When the news of Whitlam’s dismissal broke, anger and shock swept through the workers’ movement. Famously, on the steps of parliament house, Whitlam spoke the words: “Well may we say ‘God save the Queen,’ for nothing will save the governor-general.” But instead of leading an open fight to save Australian democracy, he urged his supporters to “maintain your rage and enthusiasm — you will have a Labor government again.”
The ALP and the Australian Council of Trade Unions (ACTU) feared that a mass movement would spiral out of control. As ACTU president Bob Hawke warned, if people “move for a general strike,” it could “unleash forces in Australia which we’ve never seen before.” Marching in lockstep with Whitlam, the ACTU steered the labor movement away from strikes, concentrating instead on December’s elections.
Laurie Carmichael, a communist who was assistant national secretary of the Australian Manufacturing Workers’ Union, disagreed with Whitlam and Hawke. Carmichael argued that workers should mount strike action, having been “refused a government which passes even the mildest social reforms” by the powers that be in Australian society:
The Australian people are confronted by a triumvirate of conspirators bent on thrusting a most reactionary program down their throats. Only the people in constant action can save even the slender democracy that exists in the parliamentary system.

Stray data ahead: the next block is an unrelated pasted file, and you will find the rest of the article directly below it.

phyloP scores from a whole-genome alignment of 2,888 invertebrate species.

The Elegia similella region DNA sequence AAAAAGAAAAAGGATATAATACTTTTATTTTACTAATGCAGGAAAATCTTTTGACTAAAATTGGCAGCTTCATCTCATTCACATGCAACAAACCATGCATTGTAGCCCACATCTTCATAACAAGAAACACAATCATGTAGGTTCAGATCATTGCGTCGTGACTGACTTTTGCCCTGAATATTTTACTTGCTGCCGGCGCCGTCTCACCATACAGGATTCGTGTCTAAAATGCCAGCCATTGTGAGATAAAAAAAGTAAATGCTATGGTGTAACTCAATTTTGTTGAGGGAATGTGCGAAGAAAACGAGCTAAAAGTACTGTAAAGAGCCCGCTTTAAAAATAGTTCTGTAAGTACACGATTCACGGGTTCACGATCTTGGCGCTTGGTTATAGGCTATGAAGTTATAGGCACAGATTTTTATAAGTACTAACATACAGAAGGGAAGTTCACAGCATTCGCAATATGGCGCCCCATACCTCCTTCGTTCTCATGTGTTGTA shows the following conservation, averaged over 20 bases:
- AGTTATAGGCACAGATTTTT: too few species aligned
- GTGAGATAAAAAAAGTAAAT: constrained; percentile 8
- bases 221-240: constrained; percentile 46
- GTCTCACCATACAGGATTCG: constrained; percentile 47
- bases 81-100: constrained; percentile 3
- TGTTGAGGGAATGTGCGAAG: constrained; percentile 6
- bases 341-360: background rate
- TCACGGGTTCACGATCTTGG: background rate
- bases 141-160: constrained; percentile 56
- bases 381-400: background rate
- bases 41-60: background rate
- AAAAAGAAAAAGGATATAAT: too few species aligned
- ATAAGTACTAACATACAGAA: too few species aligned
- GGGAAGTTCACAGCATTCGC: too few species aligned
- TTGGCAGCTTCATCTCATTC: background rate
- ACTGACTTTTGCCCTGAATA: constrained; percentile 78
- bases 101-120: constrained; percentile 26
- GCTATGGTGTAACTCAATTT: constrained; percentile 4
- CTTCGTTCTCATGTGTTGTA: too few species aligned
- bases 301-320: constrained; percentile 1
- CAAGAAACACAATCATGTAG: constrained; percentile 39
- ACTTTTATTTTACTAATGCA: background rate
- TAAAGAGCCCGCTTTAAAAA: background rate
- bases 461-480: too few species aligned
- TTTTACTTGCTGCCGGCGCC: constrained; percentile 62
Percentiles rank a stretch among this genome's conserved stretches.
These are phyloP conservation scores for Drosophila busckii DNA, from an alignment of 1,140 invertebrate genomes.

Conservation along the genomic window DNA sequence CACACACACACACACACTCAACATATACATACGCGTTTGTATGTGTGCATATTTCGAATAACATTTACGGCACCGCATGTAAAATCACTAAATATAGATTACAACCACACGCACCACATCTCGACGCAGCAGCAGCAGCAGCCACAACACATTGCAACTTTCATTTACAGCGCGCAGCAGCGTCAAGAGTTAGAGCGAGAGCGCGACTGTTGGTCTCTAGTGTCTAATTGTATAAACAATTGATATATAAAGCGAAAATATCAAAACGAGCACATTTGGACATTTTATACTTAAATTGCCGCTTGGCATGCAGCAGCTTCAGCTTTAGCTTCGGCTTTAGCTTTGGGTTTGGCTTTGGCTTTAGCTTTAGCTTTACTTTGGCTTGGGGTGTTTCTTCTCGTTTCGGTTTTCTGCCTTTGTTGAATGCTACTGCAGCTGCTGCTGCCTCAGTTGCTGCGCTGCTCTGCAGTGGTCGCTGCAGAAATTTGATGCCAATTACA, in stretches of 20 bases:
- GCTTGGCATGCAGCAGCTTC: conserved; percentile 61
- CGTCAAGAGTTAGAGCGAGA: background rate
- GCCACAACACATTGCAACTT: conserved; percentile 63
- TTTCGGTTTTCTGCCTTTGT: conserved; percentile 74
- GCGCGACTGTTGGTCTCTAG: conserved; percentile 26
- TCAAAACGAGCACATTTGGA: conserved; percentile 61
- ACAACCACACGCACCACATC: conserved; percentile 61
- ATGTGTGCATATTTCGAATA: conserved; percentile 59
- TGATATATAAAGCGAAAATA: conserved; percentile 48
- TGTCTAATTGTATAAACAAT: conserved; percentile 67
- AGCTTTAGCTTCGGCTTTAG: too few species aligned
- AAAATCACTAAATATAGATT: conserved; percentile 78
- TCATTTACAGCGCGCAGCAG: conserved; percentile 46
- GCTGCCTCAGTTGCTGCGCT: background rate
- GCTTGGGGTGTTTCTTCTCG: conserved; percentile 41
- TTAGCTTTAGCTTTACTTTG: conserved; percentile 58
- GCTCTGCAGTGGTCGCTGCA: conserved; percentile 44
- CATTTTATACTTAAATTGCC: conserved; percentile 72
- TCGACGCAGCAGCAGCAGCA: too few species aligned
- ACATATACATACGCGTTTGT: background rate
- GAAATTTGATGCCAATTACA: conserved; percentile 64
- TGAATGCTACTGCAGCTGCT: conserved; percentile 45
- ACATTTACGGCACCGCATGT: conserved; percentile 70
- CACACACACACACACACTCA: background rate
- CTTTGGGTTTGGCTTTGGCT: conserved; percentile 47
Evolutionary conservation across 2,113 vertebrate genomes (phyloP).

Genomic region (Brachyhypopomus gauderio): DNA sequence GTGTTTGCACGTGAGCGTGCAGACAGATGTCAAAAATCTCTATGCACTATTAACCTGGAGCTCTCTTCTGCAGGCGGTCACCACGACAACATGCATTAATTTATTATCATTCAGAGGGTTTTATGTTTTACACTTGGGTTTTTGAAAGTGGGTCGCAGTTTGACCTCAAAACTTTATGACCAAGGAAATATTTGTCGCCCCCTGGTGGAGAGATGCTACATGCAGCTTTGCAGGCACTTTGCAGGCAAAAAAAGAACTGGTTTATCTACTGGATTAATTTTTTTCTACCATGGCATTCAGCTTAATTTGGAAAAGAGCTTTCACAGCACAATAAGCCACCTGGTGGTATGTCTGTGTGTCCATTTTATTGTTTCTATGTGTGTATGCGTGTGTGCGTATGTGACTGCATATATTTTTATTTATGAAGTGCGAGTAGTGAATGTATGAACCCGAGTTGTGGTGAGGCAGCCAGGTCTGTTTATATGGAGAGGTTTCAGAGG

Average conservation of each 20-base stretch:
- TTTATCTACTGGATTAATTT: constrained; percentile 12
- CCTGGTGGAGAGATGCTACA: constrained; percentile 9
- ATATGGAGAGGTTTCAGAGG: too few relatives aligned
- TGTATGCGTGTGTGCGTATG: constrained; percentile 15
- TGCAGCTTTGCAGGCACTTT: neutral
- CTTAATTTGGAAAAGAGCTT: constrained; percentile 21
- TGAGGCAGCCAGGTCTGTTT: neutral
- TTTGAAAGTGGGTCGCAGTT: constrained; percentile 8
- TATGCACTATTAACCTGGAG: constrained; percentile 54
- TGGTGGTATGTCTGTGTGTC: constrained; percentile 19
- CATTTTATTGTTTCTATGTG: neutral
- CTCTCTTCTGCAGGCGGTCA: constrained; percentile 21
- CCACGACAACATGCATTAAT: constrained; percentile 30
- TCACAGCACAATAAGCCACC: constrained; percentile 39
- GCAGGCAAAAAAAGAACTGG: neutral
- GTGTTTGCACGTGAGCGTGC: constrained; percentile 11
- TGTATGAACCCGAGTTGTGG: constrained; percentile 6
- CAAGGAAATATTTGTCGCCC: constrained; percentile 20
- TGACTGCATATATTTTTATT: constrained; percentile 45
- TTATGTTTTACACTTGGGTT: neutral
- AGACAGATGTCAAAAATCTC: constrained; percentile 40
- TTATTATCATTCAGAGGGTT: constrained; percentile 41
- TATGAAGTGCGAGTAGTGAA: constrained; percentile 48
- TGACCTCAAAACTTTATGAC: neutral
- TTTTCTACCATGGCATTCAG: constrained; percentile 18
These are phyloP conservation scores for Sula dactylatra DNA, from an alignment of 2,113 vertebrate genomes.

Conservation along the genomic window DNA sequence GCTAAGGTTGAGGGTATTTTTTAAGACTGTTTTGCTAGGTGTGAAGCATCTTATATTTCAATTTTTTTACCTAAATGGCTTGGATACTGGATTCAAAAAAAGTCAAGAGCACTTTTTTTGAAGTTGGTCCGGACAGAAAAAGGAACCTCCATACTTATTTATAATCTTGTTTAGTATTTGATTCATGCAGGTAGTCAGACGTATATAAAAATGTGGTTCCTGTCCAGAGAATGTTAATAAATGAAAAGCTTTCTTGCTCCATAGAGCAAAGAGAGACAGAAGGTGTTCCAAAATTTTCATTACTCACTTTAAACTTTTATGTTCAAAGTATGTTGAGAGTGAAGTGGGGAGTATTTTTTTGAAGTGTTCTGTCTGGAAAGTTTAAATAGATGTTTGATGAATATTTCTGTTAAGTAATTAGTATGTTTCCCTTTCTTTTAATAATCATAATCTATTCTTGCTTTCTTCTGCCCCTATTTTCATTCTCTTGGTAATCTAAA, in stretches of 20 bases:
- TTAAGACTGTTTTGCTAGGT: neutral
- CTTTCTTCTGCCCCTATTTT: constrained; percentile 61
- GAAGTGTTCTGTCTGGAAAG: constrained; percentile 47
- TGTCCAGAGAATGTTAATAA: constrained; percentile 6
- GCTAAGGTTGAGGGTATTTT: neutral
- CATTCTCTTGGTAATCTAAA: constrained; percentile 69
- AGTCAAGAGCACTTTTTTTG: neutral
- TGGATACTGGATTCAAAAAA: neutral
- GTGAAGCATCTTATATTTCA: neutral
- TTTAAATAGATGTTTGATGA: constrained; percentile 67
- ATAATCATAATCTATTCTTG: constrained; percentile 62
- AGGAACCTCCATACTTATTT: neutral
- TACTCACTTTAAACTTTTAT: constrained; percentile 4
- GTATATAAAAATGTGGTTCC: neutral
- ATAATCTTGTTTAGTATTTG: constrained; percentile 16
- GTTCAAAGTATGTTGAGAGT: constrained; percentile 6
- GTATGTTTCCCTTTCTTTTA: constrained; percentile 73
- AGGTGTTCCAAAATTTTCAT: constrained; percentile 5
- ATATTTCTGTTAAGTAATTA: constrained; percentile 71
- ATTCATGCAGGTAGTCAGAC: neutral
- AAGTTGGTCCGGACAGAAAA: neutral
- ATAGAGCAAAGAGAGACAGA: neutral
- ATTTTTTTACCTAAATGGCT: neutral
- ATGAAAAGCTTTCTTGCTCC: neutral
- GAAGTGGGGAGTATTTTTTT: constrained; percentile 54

In defiance of the ACTU, left-led unions organized nationwide strikes on November 14. Four hundred thousand people walked off the job in Melbourne, culminating in a rally of fifty thousand people in the City Square. But the ALP and Bob Hawke discouraged such actions, focusing instead on the “unconstitutionality” of Fraser’s behavior, launching procedural attacks on the lack of “fair play” from the Liberals in the Senate.
Workers became demobilized and demoralized. When the ALP and ACTU held back the struggle of Australian workers, it sealed Whitlam’s fate. On the final day of the election campaign, ALP and ACTU leaders gathered outside parliament house for a televised candlelight “vigil for democracy,” but to no avail.
The ALP took a hammering at the polls. Their majority of five seats became a deficit of fifty-five as the Liberals won ninety-one seats to the ALP’s thirty-six. It was the biggest landslide in Australian political history. That night, in the national tally room, ACTU president Bob Hawke was a blubbering mess. “We’ve had the guts ripped out of us,” said the man who had blocked a union mobilization that could have saved Whitlam’s government.